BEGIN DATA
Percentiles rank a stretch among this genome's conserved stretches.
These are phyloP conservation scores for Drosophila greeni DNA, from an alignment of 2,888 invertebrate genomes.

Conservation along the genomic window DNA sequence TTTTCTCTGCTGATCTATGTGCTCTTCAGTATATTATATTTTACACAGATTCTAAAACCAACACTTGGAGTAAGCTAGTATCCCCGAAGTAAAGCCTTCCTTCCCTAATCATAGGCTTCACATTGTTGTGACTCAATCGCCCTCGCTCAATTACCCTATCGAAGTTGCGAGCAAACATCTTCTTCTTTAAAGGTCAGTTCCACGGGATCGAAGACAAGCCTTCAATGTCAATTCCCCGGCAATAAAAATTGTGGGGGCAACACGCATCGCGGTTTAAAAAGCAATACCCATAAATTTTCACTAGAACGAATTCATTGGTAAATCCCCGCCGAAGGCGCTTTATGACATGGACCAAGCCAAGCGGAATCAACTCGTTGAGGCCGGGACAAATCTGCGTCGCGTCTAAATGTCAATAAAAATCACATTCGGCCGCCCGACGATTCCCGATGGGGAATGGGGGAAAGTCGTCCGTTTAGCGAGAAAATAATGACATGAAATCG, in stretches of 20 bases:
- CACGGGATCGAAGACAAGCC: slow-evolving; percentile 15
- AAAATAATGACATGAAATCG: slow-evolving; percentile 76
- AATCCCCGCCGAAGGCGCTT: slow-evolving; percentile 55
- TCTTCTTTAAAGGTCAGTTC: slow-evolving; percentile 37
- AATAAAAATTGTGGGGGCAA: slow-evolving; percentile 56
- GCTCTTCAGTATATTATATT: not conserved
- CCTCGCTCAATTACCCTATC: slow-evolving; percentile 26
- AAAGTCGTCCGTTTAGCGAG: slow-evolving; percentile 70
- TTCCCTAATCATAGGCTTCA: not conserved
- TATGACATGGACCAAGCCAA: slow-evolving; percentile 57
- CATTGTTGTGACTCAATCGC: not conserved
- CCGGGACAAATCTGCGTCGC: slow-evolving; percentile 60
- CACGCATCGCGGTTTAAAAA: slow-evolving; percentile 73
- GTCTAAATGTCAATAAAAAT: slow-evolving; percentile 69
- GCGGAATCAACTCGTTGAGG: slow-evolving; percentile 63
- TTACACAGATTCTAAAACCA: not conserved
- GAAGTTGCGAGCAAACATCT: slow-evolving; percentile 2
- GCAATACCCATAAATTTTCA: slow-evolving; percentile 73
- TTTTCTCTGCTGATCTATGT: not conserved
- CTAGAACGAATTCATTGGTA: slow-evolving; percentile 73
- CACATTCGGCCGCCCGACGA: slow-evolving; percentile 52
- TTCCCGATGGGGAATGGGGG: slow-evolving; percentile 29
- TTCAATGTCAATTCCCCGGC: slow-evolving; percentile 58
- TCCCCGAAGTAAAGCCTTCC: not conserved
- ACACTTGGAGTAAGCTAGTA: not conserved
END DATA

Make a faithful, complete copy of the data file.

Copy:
Percentiles rank a stretch among this genome's conserved stretches.
These are phyloP conservation scores for Drosophila greeni DNA, from an alignment of 2,888 invertebrate genomes.

Conservation along the genomic window DNA sequence TTTTCTCTGCTGATCTATGTGCTCTTCAGTATATTATATTTTACACAGATTCTAAAACCAACACTTGGAGTAAGCTAGTATCCCCGAAGTAAAGCCTTCCTTCCCTAATCATAGGCTTCACATTGTTGTGACTCAATCGCCCTCGCTCAATTACCCTATCGAAGTTGCGAGCAAACATCTTCTTCTTTAAAGGTCAGTTCCACGGGATCGAAGACAAGCCTTCAATGTCAATTCCCCGGCAATAAAAATTGTGGGGGCAACACGCATCGCGGTTTAAAAAGCAATACCCATAAATTTTCACTAGAACGAATTCATTGGTAAATCCCCGCCGAAGGCGCTTTATGACATGGACCAAGCCAAGCGGAATCAACTCGTTGAGGCCGGGACAAATCTGCGTCGCGTCTAAATGTCAATAAAAATCACATTCGGCCGCCCGACGATTCCCGATGGGGAATGGGGGAAAGTCGTCCGTTTAGCGAGAAAATAATGACATGAAATCG, in stretches of 20 bases:
- CACGGGATCGAAGACAAGCC: slow-evolving; percentile 15
- AAAATAATGACATGAAATCG: slow-evolving; percentile 76
- AATCCCCGCCGAAGGCGCTT: slow-evolving; percentile 55
- TCTTCTTTAAAGGTCAGTTC: slow-evolving; percentile 37
- AATAAAAATTGTGGGGGCAA: slow-evolving; percentile 56
- GCTCTTCAGTATATTATATT: not conserved
- CCTCGCTCAATTACCCTATC: slow-evolving; percentile 26
- AAAGTCGTCCGTTTAGCGAG: slow-evolving; percentile 70
- TTCCCTAATCATAGGCTTCA: not conserved
- TATGACATGGACCAAGCCAA: slow-evolving; percentile 57
- CATTGTTGTGACTCAATCGC: not conserved
- CCGGGACAAATCTGCGTCGC: slow-evolving; percentile 60
- CACGCATCGCGGTTTAAAAA: slow-evolving; percentile 73
- GTCTAAATGTCAATAAAAAT: slow-evolving; percentile 69
- GCGGAATCAACTCGTTGAGG: slow-evolving; percentile 63
- TTACACAGATTCTAAAACCA: not conserved
- GAAGTTGCGAGCAAACATCT: slow-evolving; percentile 2
- GCAATACCCATAAATTTTCA: slow-evolving; percentile 73
- TTTTCTCTGCTGATCTATGT: not conserved
- CTAGAACGAATTCATTGGTA: slow-evolving; percentile 73
- CACATTCGGCCGCCCGACGA: slow-evolving; percentile 52
- TTCCCGATGGGGAATGGGGG: slow-evolving; percentile 29
- TTCAATGTCAATTCCCCGGC: slow-evolving; percentile 58
- TCCCCGAAGTAAAGCCTTCC: not conserved
- ACACTTGGAGTAAGCTAGTA: not conserved